Processing is an aspect intimately related to marble. Normally we speak of marble when the carbonate stone is cut and sized. Not necessarily just in width and length, but also in thickness. We talk about marble blocks, which already imply a certain cut, even if it is for extraction from the quarry. And marble slabs, when these blocks, still with irregular edges, are sectioned into sheets, usually 2 or 3 cm thick for later use in construction, whether on facades, as coverings or floors, or for their transformation into countertops, tables, and other work surfaces, counters, etc.
Why this thickness of 20 or 30 mm? Well, let's say this has been the traditional limit of the technique. We must be aware that the usual cutting process with saws on large "looms," while fast and effective, requires a lot of energy and wastes about 2 cm in each cut. From a marble block one meter thick (100 cm.), it would be theoretically possible to obtain about 20 slabs of 3 cm (30 mm + 20 mm waste = 50 mm, which multiplied by 20 slabs gives the 1000 mm of the block) or 25 slabs of 20 mm (2 cm). Energy use, water for cooling, and time do not decrease significantly depending on the format, so there is relatively little price difference between 20 or 30 mm thick slabs, and the difference for the end customer is mainly due to the higher cost of handling and transporting the greater thickness.
It is true that other techniques exist, such as cutting with diamond wires, which allow reducing the thickness wasted in each cut. Large multi-wire machines, which allow the simultaneous cutting of many slabs from a large block, are not so widespread in the industry because they require a very large investment that few companies are in a position to face, but mainly because they require constant calibration and maintenance, and because, to achieve profitable cutting speeds, they must resort to wires of great thickness, so the proportional benefit of this system is lower. In any case, using this method, there are companies that offer marble and other dimensioned stones of 1.5 cm (15 mm) thickness. Beware that these thicknesses are usually reserved for small formats, in the form of tiles or plaques, not for full slabs or large-format pieces, because many of these companies have not been able to solve the handling and transport issues of pieces that become more fragile as their thickness decreases. In addition, for certain traditional uses of natural stone, certain resistance is necessary that correlates with thickness. For use on floors or countertops, especially when heavy use is expected, it is perfectly valid to say that a thickness of 3 cm is better than 2 cm, and the latter will be more recommendable than 1.5 cm, as long as the budget and weight allow it.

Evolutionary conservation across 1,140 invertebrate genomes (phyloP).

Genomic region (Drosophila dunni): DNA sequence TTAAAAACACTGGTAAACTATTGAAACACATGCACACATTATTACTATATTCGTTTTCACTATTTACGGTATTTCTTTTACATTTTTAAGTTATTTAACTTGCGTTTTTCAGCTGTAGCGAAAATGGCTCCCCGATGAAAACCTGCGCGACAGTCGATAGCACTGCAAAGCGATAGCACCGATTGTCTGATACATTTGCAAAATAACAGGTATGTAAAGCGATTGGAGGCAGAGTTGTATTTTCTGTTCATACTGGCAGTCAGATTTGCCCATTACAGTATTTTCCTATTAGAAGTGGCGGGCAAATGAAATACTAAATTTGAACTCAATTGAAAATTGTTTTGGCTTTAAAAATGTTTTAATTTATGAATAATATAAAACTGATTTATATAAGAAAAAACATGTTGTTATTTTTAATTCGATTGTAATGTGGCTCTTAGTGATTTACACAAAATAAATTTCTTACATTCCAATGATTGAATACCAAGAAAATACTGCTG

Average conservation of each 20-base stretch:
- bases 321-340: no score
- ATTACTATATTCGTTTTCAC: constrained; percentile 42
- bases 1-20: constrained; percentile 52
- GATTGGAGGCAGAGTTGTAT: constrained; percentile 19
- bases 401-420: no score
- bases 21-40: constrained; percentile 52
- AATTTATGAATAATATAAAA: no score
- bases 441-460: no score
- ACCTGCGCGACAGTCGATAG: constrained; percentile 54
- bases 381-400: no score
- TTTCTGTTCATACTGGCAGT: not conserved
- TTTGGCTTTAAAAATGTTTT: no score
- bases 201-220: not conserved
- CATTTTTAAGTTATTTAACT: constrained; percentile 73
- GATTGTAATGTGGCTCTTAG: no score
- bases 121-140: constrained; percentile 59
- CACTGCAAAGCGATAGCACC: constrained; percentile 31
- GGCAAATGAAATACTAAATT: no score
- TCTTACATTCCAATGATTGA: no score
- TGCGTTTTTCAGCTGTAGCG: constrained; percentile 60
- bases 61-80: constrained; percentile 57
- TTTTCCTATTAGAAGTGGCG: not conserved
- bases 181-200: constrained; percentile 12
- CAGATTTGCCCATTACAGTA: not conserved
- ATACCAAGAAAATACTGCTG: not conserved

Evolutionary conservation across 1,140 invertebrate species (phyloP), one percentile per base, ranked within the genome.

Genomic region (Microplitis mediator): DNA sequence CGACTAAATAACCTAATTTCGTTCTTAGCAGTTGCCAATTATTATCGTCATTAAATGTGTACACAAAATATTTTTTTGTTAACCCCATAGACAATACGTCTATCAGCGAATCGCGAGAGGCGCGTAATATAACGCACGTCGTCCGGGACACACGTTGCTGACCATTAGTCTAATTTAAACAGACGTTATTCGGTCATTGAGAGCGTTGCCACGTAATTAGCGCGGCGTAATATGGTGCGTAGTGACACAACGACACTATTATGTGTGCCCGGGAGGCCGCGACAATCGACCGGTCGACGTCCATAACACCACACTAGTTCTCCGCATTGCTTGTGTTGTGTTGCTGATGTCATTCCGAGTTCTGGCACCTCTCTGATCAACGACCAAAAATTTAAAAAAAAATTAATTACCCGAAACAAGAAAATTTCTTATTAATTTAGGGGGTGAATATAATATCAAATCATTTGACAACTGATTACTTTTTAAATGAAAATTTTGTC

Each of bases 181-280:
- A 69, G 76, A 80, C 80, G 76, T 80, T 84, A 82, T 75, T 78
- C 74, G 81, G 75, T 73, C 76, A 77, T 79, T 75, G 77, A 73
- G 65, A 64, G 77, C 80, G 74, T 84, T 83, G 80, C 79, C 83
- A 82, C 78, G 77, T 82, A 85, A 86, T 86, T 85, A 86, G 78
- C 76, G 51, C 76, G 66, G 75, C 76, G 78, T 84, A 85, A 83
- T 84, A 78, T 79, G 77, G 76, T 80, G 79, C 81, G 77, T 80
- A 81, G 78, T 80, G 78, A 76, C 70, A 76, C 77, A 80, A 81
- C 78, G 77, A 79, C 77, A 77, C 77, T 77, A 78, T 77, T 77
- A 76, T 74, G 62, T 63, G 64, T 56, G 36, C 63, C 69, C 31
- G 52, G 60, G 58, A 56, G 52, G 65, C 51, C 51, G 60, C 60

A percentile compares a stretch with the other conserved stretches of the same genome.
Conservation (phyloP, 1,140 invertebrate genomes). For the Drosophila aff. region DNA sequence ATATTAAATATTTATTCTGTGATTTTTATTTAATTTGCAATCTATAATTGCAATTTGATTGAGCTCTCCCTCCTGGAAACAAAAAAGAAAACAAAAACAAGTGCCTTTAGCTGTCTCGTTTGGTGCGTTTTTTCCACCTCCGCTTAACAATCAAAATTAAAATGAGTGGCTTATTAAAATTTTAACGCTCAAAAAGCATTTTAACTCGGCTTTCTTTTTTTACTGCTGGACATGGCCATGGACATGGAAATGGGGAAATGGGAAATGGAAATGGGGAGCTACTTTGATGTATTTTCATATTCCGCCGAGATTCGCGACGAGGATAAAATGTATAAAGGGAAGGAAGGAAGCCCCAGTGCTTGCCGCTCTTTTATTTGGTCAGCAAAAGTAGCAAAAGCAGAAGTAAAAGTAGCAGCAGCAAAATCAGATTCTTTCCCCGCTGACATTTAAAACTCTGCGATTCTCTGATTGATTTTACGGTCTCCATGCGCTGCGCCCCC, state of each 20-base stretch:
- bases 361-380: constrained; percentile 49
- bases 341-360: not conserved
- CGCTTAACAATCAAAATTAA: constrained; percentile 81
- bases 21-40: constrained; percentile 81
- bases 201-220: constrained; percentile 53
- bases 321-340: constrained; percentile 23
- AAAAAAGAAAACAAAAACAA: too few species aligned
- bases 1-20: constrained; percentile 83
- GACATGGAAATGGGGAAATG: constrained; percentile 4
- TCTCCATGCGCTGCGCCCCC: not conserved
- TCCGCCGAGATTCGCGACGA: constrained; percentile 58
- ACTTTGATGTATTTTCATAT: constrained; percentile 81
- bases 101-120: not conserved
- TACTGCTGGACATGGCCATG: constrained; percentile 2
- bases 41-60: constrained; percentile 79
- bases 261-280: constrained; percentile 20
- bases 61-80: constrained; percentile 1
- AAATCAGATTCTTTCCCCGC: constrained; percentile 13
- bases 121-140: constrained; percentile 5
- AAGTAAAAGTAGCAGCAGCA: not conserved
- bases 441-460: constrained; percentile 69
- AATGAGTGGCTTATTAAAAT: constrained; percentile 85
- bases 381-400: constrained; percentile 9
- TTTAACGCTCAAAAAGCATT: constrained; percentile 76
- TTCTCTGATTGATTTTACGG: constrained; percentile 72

However, there are many uses of ornamental stones for which obtaining much thinner thicknesses would be wonderful. For use in coverings or to cover surfaces not subjected to heavy work, the thickness of the piece should not be an important factor, except when considering weight. With a density of 2,700 or 2,800 kg/m3, one square meter of 2 cm marble weighs around 55-60 kg, depending on the variety (much more for granites and quartzites, which are the other most commonly used ornamental stones). In other words, a wall 2.5 m high and 3 m long that we would like to cover with common marble would have to support an additional 450 kg, not counting the weight of the adhesive. A marble with a much thinner thickness can even be placed on top of an existing covering, as long as it is firmly attached to the wall. This is a crucial factor to consider when planning facades, where hundreds of square meters will translate into tens of thousands of kilos.
Litomo is a company that has developed a completely new and highly precise cutting method that allows cuts as thin as one millimeter, although for larger formats, their pieces are usually 4.5 mm thick to facilitate handling. We can talk about a true "stone veneer" for the first time in non-laminable materials. This represents a significant reduction not only in weight but also in the energy and water resources required to obtain these cuts. Transporting 4.5 mm thick slabs also results in a substantial reduction in carbon footprint per square meter. But most importantly, it ensures sustainable exploitation of lithic resources and quarries for much longer than traditional formats (in boards or tiles). In addition, the reduced weights allow the use of marble in spheres that were previously unthinkable, such as the manufacture of doors and dividers, bathroom screens, hanging elements from ceilings, lamps, or even false ceilings. Its thickness opens the doors to its use as a furniture covering, on traditional structures, without the need for metal skeletons or losing too much space due to thickness.